Mead (“honey wine”) is believed by many historians to be the oldest fermented beverage, dating back to about 8,000 B.C. It was enjoyed by ancient people in Europe, Africa and Asia, and mentions of it can be found in ancient myths, folktales, hymns and sacred texts from around the world. To the ancients, mead was more than an enjoyable beverage. It was also the drink of the gods and was believed to have magical and sacred properties.
Primitive people probably happened upon mead by accident. Perhaps a hunting party found a beehive, collected the honey and added it to their drinking water, or perhaps after collecting honey combs, they decided to soak them in water to clean the wax. Lucky that the right conditions for fermentation happened to exist, when they drank the sweet honey water sometime later, they found it had been transformed—and mead was “discovered.” Over time, as people learned to cultivate grains and fruit, making them more readily available and abundant than honey, beer, wine, and fruit wine supplanted mead as the principal liquor in many cultures.
Similar to grapes, which have different characteristics depending upon their variety, there are thousands of different kinds of honey. Honeybees transform flower nectar into honey with the aid of enzymes they produce, so honey’s qualities are influenced by the type of bee that produced the honey and the flowers which were the source of the nectar. Traditional mead was probably made with whatever honey was available, but modern-day mead makers tend to prefer using lighter honeys, such as clover honey.
Mead comes in a wide variety of flavors depending upon the type of honey used, the proportion of honey to water, the type of yeast used, additives (such as spices, fruit or hops) and the aging process. As honey lacks acidity, some mead makers incorporate either citric acid or a mixture of citric/malic/tartaric acids into their recipes. Mead can be sweet, semi-sweet, dry, sparkling or still.
There are three basic steps in the mead making process. First, the ingredients are combined and fermentation begins. This step can take two to four weeks depending upon the type of honey, the temperature, etc. When the rate of fermentation slows, the liquid is siphoned off and placed in a new container where it will spend up to several months. During this time, it may continue to ferment, but at a slower rate. Finally, when all fermentation is complete, the liquid is siphoned off again, bottled and aged. If sugar or honey is added just before bottling, as per the méthode champenoise, a secondary fermentation will occur, producing sparkling mead.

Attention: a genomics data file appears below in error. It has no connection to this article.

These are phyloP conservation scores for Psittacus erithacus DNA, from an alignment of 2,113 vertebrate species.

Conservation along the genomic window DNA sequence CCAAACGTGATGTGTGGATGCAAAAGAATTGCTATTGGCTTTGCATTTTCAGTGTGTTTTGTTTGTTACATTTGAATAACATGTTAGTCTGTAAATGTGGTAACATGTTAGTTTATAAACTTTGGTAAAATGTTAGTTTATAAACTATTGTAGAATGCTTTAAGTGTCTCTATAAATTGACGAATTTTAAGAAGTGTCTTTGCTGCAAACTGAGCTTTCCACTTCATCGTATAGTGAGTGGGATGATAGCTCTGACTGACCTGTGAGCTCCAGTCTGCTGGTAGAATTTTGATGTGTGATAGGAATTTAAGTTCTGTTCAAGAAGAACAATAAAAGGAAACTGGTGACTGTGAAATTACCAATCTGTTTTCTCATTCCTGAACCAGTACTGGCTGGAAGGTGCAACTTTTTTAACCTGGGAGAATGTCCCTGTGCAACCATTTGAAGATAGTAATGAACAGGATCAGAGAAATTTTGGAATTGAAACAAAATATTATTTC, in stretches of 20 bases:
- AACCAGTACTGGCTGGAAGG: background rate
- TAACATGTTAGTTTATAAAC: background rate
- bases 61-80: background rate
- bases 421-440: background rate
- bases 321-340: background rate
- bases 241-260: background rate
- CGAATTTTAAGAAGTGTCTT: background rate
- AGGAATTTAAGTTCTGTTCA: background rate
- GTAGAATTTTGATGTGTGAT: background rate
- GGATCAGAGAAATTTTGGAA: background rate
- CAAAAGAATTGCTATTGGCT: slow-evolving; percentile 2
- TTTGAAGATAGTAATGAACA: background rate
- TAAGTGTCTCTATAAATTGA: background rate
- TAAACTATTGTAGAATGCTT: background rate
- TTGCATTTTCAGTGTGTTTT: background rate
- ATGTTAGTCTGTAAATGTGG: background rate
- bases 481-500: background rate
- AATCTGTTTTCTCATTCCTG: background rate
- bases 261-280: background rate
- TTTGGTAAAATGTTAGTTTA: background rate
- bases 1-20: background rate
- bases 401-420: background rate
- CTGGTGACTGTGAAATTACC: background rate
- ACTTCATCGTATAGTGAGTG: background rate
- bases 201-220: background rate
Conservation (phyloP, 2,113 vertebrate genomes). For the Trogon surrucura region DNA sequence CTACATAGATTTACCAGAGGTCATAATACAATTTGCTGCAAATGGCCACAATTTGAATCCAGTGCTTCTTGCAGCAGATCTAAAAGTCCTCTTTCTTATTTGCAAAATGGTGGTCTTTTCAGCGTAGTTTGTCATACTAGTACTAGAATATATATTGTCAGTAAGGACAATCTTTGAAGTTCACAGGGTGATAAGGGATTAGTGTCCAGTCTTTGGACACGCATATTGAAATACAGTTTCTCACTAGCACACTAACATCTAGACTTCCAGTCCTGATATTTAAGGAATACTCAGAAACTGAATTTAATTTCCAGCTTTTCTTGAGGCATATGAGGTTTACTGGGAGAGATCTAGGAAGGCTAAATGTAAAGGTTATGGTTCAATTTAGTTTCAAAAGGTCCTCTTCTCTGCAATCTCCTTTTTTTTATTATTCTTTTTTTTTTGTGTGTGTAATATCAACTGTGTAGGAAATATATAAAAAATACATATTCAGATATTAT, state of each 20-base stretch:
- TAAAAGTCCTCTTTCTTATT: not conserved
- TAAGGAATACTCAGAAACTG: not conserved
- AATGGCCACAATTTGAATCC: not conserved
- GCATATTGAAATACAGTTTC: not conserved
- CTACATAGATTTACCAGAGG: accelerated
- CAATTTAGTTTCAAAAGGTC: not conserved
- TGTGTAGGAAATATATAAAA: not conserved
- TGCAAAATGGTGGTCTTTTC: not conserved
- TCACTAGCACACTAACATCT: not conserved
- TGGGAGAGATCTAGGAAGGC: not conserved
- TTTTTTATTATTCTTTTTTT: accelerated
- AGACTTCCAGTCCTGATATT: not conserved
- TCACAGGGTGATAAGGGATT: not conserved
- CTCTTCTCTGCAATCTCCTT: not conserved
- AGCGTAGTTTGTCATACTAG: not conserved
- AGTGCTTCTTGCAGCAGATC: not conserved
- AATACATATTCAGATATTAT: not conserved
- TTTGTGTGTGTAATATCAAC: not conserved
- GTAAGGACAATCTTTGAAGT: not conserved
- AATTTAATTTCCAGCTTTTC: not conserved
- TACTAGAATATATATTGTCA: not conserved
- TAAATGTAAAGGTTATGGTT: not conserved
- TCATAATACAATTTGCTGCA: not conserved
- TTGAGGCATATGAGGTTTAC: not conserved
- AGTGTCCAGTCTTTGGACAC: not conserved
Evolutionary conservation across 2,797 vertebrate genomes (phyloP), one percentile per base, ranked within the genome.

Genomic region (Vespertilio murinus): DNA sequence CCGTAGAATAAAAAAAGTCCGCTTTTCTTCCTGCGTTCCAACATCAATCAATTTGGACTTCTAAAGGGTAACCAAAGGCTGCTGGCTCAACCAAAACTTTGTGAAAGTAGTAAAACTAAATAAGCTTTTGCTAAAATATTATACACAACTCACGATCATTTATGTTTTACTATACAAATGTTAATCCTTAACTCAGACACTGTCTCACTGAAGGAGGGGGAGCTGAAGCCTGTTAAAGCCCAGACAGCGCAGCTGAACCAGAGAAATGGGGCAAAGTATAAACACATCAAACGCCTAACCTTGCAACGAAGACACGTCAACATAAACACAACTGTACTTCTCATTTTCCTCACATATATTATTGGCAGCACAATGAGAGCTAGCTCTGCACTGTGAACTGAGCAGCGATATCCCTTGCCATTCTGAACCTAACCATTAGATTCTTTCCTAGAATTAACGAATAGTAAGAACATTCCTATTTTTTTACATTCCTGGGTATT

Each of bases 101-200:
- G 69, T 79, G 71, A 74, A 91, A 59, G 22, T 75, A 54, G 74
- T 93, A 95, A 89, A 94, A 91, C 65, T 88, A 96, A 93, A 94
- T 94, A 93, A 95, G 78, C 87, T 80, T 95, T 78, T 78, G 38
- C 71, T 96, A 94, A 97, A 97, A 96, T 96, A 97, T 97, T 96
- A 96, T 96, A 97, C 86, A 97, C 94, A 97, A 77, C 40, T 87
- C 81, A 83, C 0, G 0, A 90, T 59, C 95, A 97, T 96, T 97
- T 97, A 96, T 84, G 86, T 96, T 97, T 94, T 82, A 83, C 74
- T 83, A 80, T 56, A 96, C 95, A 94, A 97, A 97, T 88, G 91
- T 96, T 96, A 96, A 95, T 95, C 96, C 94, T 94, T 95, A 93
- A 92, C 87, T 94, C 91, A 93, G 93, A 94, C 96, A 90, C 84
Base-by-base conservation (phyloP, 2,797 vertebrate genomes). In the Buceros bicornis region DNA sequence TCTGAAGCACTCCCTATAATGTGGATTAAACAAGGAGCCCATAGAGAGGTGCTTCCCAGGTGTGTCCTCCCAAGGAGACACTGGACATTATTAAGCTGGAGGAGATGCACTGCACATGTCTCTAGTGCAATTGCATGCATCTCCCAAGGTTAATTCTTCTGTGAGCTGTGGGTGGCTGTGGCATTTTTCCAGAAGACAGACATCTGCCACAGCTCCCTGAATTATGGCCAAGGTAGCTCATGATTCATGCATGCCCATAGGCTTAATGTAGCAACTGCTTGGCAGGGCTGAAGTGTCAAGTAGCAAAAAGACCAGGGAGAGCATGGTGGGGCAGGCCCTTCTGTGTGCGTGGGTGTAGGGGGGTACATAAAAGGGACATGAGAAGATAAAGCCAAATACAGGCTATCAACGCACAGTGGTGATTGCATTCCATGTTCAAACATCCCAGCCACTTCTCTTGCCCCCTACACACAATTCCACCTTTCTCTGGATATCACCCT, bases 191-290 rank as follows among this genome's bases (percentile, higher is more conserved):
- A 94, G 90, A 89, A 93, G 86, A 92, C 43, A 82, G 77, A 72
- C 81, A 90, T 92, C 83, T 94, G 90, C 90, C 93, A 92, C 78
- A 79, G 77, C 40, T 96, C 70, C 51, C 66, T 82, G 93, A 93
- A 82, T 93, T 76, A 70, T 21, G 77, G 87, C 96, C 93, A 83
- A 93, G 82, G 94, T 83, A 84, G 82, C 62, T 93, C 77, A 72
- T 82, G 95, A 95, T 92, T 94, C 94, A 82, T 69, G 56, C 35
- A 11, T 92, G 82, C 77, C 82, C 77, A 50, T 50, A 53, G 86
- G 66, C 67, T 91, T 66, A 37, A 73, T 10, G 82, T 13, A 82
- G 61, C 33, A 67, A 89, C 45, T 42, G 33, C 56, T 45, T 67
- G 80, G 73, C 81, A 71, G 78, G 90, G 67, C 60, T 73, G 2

According to Robert Gayre, an authority on the history of mead, there are five classic types of mead:
- Traditional Mead: Basic mead brewed from honey and water at a ratio of 2 ½ lbs of honey per gallon of water
- Sack Mead: Similar to Traditional Mead except for the addition of an extra 20-25% more honey
- Metheglin: Mead that contains herbs and/or spices
- Sack Metheglin: Metheglin made with more honey (like Sack Mead)
- Fruit juice/mead combinations: Made by mixing honey with fruit juices and then fermenting the mixture; for example, a clarre or pyment is a ferment of honey and grape juice, a cyser is a ferment of honey and apple juice, and a melomel is a ferment of honey and any fruit juice other than apple or grape juice.